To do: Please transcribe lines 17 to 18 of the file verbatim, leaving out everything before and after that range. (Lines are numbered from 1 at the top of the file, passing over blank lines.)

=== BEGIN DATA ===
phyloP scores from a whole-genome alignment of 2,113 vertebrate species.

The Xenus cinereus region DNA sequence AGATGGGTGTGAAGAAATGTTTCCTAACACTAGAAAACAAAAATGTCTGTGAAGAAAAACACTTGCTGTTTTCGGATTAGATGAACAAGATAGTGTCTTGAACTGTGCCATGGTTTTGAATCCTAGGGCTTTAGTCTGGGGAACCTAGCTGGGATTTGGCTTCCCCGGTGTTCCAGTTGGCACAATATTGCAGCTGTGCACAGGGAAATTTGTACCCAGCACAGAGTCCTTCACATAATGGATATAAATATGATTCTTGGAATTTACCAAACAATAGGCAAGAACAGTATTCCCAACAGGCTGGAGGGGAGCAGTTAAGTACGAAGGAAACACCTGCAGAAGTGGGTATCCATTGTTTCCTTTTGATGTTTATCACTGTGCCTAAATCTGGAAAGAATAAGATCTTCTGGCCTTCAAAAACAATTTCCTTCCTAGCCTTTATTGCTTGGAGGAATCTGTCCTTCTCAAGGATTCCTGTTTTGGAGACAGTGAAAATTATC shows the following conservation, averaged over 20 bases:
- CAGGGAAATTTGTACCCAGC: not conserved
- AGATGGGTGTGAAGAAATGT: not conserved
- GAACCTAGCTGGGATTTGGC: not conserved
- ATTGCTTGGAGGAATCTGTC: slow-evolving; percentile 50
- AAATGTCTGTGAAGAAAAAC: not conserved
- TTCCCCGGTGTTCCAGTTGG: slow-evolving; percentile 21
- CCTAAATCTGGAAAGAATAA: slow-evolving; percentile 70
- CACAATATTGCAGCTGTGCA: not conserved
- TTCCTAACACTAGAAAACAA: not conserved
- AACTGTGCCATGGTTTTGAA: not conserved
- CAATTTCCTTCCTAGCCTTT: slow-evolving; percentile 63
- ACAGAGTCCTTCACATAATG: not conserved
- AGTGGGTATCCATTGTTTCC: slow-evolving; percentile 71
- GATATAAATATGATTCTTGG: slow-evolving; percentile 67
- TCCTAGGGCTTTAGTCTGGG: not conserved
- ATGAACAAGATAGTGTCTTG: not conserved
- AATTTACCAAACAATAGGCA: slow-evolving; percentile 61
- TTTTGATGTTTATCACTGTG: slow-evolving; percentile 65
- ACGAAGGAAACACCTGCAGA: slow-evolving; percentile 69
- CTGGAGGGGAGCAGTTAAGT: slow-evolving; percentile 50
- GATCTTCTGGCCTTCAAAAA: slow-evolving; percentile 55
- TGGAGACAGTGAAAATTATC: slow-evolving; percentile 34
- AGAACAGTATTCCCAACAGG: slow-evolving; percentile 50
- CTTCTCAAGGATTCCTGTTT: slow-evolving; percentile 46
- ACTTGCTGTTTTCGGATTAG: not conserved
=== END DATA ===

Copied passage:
- TCCTAGGGCTTTAGTCTGGG: not conserved
- ATGAACAAGATAGTGTCTTG: not conserved